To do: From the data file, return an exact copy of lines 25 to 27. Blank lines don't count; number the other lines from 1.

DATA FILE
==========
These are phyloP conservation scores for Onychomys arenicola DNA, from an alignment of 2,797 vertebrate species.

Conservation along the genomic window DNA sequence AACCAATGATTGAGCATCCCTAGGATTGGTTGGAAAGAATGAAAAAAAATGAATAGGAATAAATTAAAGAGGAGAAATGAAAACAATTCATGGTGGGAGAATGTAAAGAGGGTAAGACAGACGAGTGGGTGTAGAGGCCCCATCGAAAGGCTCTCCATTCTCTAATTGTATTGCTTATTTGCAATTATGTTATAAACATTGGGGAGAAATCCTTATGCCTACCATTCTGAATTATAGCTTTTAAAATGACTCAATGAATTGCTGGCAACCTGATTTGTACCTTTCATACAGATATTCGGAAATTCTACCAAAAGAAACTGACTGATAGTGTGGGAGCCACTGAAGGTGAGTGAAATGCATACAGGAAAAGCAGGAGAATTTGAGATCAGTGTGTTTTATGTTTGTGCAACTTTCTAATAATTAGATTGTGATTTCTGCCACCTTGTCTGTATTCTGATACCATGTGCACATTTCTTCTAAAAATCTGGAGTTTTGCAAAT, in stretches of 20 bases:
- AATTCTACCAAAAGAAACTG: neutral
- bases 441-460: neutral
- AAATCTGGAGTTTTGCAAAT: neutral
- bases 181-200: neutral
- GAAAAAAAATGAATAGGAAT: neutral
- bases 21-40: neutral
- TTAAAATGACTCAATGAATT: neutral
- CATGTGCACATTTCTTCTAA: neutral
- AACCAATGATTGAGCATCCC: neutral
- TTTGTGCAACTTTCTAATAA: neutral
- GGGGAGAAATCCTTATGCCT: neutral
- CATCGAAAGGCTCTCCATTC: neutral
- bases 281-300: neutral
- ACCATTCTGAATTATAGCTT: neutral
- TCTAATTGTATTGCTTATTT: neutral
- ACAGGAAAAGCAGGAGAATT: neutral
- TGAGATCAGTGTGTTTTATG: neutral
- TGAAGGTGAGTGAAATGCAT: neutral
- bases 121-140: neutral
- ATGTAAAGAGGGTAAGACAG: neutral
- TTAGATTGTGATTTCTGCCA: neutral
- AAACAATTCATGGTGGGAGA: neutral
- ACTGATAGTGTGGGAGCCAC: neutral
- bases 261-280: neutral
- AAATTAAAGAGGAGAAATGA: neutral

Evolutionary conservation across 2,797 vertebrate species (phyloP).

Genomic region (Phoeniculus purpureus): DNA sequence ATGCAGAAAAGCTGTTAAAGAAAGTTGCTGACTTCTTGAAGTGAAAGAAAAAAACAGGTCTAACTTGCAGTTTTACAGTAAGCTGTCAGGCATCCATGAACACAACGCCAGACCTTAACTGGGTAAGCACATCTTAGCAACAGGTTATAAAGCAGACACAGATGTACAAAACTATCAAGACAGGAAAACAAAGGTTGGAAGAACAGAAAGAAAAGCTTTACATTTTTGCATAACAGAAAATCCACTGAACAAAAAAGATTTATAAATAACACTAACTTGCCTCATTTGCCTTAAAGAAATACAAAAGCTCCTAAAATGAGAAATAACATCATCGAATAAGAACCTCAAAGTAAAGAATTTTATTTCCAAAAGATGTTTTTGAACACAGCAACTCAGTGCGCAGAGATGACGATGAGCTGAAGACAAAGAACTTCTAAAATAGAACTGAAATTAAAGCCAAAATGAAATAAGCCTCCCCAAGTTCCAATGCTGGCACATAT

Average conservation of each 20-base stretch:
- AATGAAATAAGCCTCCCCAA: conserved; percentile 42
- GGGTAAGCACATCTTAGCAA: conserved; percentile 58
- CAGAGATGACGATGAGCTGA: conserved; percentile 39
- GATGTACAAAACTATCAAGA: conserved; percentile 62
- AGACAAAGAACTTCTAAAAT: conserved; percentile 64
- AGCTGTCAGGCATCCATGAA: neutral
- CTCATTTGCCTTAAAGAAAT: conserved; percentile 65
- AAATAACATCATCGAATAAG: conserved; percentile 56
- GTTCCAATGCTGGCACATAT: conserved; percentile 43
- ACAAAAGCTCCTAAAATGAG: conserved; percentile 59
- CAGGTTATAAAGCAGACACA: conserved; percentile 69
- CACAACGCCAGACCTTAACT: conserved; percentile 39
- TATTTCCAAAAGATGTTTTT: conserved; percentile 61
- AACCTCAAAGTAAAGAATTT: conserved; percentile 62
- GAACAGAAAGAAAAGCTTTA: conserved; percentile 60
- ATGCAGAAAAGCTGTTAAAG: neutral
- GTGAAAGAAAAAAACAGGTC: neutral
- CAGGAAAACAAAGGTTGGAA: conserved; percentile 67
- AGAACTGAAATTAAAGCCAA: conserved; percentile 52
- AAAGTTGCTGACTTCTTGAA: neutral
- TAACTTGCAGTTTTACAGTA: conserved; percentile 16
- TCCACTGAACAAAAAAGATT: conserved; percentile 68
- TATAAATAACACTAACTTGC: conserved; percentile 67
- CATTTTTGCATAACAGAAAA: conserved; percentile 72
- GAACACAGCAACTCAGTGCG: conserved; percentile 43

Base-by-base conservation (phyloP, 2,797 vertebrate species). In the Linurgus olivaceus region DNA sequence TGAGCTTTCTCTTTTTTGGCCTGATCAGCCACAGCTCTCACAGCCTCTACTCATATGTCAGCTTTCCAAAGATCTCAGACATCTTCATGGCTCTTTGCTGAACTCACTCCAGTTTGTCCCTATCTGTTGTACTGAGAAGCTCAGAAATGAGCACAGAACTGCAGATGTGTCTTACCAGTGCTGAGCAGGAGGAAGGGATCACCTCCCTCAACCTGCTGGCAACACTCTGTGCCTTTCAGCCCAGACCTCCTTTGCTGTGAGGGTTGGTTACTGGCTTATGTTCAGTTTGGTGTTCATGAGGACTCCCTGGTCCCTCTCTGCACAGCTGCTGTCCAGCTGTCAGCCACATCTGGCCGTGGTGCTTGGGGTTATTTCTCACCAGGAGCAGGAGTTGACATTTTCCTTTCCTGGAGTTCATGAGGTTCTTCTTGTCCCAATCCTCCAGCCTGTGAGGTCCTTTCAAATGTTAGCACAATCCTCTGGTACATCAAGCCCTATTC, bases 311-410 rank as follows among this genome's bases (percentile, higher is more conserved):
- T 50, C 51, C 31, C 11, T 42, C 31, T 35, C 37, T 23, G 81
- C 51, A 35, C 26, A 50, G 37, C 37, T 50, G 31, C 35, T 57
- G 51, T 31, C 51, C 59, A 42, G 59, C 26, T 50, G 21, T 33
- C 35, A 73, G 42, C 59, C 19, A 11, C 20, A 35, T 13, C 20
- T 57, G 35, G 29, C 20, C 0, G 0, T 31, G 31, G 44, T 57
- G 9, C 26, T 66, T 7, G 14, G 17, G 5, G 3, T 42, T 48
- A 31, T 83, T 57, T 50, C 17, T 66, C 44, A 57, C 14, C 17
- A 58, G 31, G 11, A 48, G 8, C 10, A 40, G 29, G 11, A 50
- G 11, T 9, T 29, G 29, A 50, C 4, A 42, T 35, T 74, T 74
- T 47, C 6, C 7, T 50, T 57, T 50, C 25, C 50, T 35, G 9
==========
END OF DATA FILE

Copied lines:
- ACTGATAGTGTGGGAGCCAC: neutral
- bases 261-280: neutral
- AAATTAAAGAGGAGAAATGA: neutral